As other method for the recovery of nucleic acids than the method utilizing the aqueous phase-organic phase isolation, there have been reported a method for the recovery of DNAs from agarose gel utilizing the bonding properties of nucleic acids to the surface of glass in the presence of a chaotropic agent (B. Vogelstein and D. Gillespie, Proc. Natl. Acad. Sci. USA, 76(2),615-619(1979)), or a method for recovering plasmid DNAs from E. coli (M. A. Marko, R. Chipperfield and H. C. Birnboim, Anal. Biochem, 121,382-387(1982)).

A method for the recovery of nucleic acids from a biological sample by means of a simpler procedure is described in Japanese Unexamined Patent Publication No. 2-289596. According to this method, nucleic acids can be rapidly recovered by mixing a biological sample with a sufficient amount of a chaotropic agent (such as guanidinium salt) and silica beads and binding the free nucleic acids to a solid phase.

To obtain purified nucleic acids, however, this method requires a procedure for removing the guanidinium salt from the solid phase while retaining the nucleic acids bound to the solid phase, whereas a suitable removing procedure is not described.

For an efficient washing procedure of a solid phase at room temperature, the use of ethanol at least in a 75% concentration has been recommended in the past (C. W. Chen and C. A. Thomas, Jr., Anal. Biochem., 101,339-342(1980)). As ethanol is a volatile component, the mechanization of the method requires a close-open mechanism of a lid or a cooling mechanism for preventing ethanol from evaporation, and this invites upsizing of the device or deterioration of its reliability.

In addition, the method requires a washing step with 70% ethanol and/or acetone and hence requires a removing procedure of acetone by drying. When ethanol at a concentration of 70% or more and/or acetone, both of which are volatile, is mounted on an automatic device, the device requires a highly airtight chamber and a close-open mechanism of a lid and/or a cooling mechanism for preventing volatilization of the reagents, as described above.

The use of acetone has possibilities of dissolving plastics of a device employed for the recovery of nucleic acids and deteriorating the device due to its strong properties as an organic solvent, as mentioned above.

Therefore, materials of the device, cases and dispensers or other utensils to be used are remarkably limited. In addition, as acetone has acute toxicity and is inflammable, the release of acetone into the environment accompanied with the evaporation procedure should be avoided completely.

Japanese Unexamined Patent Publication No. 63-154696 discloses a method of isolating and purifying nucleic acids from an aqueous solution of a biological sample containing nucleic acids.

According to this method, an objective nucleic acid is recovered in the following manner: Initially, a biological sample is charged to a column filled with an anion exchanger, and the column is washed with an aqueous solution of sodium chloride to avoid the elution of an objective nucleic acid and to cleanse nonbinding components inclusive of carboxylated mucopolysaccharides. The objective nucleic acid is then recovered by eluting from the column with an aqueous solution of sodium chloride at such a concentration as to elute the objective nucleic acid.

The method just mentioned above ensures the recovery of an objective nucleic acid without using harmful substances.

This method where a sodium chloride aqueous solution is used as a washing solution, however, provides only a low recovery of nucleic acids. Accordingly, demands have been made to provide a method for recovering nucleic acids at a higher recovery yield.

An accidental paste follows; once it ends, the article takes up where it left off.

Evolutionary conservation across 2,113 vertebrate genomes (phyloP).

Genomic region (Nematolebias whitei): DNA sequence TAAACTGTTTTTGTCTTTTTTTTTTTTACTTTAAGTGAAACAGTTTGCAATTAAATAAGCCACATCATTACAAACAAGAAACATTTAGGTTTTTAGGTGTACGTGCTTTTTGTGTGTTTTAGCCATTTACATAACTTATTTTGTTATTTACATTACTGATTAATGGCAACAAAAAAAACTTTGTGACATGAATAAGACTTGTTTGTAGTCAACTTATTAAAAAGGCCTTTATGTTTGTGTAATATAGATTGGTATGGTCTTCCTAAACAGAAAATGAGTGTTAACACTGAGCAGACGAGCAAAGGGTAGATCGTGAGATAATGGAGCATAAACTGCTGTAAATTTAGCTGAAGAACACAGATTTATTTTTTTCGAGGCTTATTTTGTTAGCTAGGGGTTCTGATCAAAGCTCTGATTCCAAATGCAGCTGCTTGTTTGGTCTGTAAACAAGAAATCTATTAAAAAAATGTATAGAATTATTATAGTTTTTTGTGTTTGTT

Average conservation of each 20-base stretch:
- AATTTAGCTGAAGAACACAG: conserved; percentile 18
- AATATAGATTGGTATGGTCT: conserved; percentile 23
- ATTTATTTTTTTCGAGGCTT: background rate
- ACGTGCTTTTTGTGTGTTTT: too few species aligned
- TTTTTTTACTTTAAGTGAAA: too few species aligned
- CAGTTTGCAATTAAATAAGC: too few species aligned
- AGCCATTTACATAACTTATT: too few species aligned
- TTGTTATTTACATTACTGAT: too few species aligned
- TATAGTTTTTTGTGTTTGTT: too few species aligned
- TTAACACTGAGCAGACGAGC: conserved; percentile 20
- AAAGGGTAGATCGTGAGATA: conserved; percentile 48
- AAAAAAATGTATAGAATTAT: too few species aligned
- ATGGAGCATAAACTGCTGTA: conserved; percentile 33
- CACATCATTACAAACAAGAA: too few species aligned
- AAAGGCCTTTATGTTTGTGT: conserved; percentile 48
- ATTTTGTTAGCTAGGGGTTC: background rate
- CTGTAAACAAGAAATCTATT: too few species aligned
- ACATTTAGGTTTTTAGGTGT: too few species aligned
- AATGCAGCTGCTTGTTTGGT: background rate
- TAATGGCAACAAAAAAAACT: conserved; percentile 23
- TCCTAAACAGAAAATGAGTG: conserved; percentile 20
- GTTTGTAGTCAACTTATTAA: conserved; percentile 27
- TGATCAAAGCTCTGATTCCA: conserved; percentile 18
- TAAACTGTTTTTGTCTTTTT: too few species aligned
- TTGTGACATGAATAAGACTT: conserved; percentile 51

To overcome the use of organic solvents in fractionating a nucleic acid, a method for the separation of nucleic acids is known in which a water-insoluble hybrid-forming carrier is supported on the surfaces of non-porous particles of 0.01-50 pm in particle diameter, the carrier having a single-chain nucleic acid bonded at least partly thereto (Japanese Unexamined Patent Publication No. 63-117262).

In the method disclosed by this publication, the carrier capable of hybridization with a nucleic acid is brought into contact with a nucleic acid-containing solution so that the hybridized carrier can be separated from that solution with no need for organic solvents. Separation of the carrier from the solution, however, needs a centrifugation step with eventual difficulty in attaining automation.

A method for the recovery of nucleic acids is also known in which cellulose or the like is fixed to have nucleic acid sequence that is partially compensatory for base sequence of an objective nucleic acid, followed by column-chromatographic recovery of the objective nucleic acid (Molecular Cloning: a laboratory manual—2nd Ed., Cold Spring Harbor Laboratory Press (1989)).

In such instance, however, the use of column chromatography has the drawback that it causes poor efficiency when utilizing gravity drop, entailing large-scale apparatus since the system needs arrangement of pumps and the like.

Alternatively, as another conventional means evolved to omit a separation step, there may be applied a separating technique of B/F (bond form/free form) in which an antigen-antibody reaction is utilized with the use of an immunity analysis apparatus.

This technique is suitably useful for the case where probe chips are used, as a sample, which are provided with shoulders and with a resin having an antibody bonded physically or chemically thereto and filled between the shoulders (Japanese Unexamined Patent Publication No. 63-88456). Such conventional art, though excellent, is defective in that the probe chip sample is extremely difficult to form because it is necessary to encapsulate the resin between the shoulders.